Rejuvenating Old Sense Perceptions

Swami Karunananda Saraswati

Quite recently there has been a world-wide spate of research done into the world of the aged. For obvious reasons, research up to now has been largely limited towards prolonging life, how to avoid death as long as possible, not so much into study of how the elderly can actually live with their failing senses. For this reason nobody has really been in a position to appreciate just how old people feel.

Recently in Michigan's Institute of Gerontology (USA), sociologist and director of research, Leon A. Pastalan became concerned about this.*1 For much of the elderly people's problems are either caused directly by failing senses or by inability to adjust the mind to a decrease in sense perception. Thus they come to mental or physical crisis. At present in the USA alone there are 22 million aged 65 plus. By 2000 AD the total is expected to climb to 30 million. As it is now, his research showed that the present urban environment is not very well suited to elderly people. The reasons which he pointed out for this were as follows:

  1. Failing senses made normal environmental interaction almost impossible in a large number of cases.
  2. People do not understand the situation of elders who, due to the defectiveness of their senses, fail to interpret environmental signals well enough or even correctly.
  3. A continual barrage of misread environmental language very often leads to withdrawal from the world and increased helplessness.

In other words, up till now, the modern environment has unknowingly been largely unsympathetic to the needs of the aged.

Pastalan developed a type of partial sensory deprivation kit which cut down normal senses of perception to the level of perception of an 80 year old person. Such a kit consisted of: special eyeglasses, earplugs, and a glue-like fixative for the fingers which dimmed tactile experience and even cotton to stuff up the nose.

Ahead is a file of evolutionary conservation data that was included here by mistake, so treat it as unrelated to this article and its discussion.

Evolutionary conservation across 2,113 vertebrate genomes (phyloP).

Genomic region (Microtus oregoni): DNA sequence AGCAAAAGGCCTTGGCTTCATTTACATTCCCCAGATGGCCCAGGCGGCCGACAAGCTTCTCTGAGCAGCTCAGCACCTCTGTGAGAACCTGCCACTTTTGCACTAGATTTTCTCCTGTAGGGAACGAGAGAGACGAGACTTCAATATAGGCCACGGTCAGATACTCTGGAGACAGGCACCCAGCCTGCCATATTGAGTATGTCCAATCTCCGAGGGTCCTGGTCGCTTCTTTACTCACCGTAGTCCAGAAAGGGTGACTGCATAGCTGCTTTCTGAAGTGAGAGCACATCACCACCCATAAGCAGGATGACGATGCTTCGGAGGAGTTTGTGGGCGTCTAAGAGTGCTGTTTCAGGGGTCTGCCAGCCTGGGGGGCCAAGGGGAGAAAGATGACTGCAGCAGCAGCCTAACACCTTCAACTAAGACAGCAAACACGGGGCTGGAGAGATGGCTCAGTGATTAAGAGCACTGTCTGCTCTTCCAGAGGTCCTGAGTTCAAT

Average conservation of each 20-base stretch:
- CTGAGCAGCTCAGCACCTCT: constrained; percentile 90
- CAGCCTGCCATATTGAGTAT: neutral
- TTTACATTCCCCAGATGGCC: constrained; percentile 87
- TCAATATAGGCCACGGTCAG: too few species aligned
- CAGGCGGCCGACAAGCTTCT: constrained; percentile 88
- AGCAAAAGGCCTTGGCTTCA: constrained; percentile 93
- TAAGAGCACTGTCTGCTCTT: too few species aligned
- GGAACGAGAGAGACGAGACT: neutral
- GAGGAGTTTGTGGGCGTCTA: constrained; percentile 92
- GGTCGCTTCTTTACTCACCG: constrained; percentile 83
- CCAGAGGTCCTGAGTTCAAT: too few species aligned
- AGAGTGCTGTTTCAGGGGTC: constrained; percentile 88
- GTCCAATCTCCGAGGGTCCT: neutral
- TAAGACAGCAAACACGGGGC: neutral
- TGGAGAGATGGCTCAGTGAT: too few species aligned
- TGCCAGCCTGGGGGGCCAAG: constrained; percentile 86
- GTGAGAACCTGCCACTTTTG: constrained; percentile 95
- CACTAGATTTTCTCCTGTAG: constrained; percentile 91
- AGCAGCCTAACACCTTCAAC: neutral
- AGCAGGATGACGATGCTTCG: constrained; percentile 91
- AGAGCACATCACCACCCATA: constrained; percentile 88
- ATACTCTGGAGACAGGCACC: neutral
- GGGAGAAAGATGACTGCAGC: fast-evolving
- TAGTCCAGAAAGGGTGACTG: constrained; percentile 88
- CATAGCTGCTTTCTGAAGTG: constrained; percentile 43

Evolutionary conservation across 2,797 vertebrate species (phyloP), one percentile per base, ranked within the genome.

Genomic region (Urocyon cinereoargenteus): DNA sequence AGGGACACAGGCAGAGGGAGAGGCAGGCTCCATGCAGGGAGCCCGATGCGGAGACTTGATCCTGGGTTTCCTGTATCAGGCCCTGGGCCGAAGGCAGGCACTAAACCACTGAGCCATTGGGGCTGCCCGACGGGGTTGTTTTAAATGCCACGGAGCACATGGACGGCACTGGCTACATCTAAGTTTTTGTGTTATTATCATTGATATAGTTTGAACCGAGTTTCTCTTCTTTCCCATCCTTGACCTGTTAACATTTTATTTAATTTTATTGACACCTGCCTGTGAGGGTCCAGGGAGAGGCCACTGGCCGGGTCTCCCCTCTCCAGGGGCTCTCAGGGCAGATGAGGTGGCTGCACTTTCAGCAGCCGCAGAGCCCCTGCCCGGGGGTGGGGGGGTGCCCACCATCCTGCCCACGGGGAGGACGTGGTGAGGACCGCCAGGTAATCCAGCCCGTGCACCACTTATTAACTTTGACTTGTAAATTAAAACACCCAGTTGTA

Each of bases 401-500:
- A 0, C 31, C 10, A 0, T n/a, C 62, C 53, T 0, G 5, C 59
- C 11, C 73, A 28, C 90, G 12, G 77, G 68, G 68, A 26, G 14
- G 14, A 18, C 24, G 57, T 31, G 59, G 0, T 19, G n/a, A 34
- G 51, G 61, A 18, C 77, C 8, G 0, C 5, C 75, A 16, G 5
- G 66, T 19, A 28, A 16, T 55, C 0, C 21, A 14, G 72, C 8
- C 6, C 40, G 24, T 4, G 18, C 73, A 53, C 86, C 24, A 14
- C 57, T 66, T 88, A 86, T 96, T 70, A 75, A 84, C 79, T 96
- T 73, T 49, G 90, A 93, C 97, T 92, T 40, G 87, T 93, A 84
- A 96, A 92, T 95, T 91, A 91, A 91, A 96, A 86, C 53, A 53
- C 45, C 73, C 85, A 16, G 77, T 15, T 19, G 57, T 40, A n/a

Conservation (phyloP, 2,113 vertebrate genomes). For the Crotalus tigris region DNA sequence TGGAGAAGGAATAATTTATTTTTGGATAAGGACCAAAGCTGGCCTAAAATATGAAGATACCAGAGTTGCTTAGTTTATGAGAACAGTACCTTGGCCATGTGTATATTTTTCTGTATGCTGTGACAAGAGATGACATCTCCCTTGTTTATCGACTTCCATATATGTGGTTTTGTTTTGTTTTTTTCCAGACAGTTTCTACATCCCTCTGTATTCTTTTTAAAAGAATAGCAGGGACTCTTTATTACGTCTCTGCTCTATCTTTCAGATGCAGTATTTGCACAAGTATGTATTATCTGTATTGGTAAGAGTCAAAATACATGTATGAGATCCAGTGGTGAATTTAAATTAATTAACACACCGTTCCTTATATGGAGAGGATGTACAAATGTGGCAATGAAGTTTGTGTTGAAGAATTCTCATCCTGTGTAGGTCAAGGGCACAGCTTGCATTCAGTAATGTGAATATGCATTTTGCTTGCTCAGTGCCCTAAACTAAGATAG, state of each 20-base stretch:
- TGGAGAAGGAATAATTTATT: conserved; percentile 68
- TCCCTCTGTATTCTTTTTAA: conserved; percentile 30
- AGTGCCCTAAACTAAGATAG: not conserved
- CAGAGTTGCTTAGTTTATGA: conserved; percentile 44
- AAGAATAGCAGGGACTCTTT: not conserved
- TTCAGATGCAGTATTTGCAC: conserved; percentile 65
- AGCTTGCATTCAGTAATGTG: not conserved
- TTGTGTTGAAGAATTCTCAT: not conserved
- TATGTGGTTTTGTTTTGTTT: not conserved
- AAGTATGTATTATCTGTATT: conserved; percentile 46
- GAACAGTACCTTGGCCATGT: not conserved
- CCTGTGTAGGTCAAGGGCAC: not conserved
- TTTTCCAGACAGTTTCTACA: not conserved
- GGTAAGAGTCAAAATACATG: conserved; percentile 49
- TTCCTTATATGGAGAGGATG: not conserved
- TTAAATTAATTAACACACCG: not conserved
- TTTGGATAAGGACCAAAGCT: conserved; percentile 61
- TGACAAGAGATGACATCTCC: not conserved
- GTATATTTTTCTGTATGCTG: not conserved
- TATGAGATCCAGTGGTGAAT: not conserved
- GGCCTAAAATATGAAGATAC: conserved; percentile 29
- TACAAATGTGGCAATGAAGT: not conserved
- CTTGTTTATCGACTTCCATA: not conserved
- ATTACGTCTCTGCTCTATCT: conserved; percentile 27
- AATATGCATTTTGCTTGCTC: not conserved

He tested his kit with four graduate students: each one of them went out into the urban environment most commonly frequented by the elderly. They made their observations at three locations: a shopping mall, a senior citizens' centre, and a specially constructed living room in the College of Architecture. So impaired were their senses, toned down to the equivalent of 75 to 80 years of age, that the team members soon discovered they had better not drive to any of the sites. As the danger of accident was too much, they would drive to the parking lot and then don their equipment there. Pastalan noted that even so, we had to be careful not to get wiped out in the parking lot because we couldn't see or hear approaching cars except as visual or aural blurs. Another problem they all encountered was glare. Even inside the shopping mall, for example, they had great difficulty in reading the labels on the cans and packages; a particularly difficult situation for older people who have been prescribed special dietary restrictions by their physician. Even distinguishing previously well familiar currency in order to purchase items became a chore; this was intensified by people who were waiting impatiently behind at the checkout which further increased tension as the correct amount of payment was being fumbled by the experimenters.

When they sat in the lounge of the senior citizens' centre, they found they could not follow much of the conversation around them or place the source of the occasional bursts of laughter. The result of this was that they began to wonder if they were the subject of gossip or the butt of some joke. In fact at this point one of the researchers became so disturbed that he threatened to drop out. One can well see how it is that senior citizens tend to isolate themselves from the surrounding community. Their sense of inadequacy, bearing in mind also that their deficiency is not a temporary removable one, is such that they feel embarrassed at their inability to communicate with others. This intensifies until they become completely housebound, fearing to do the simple duties which younger people do automatically.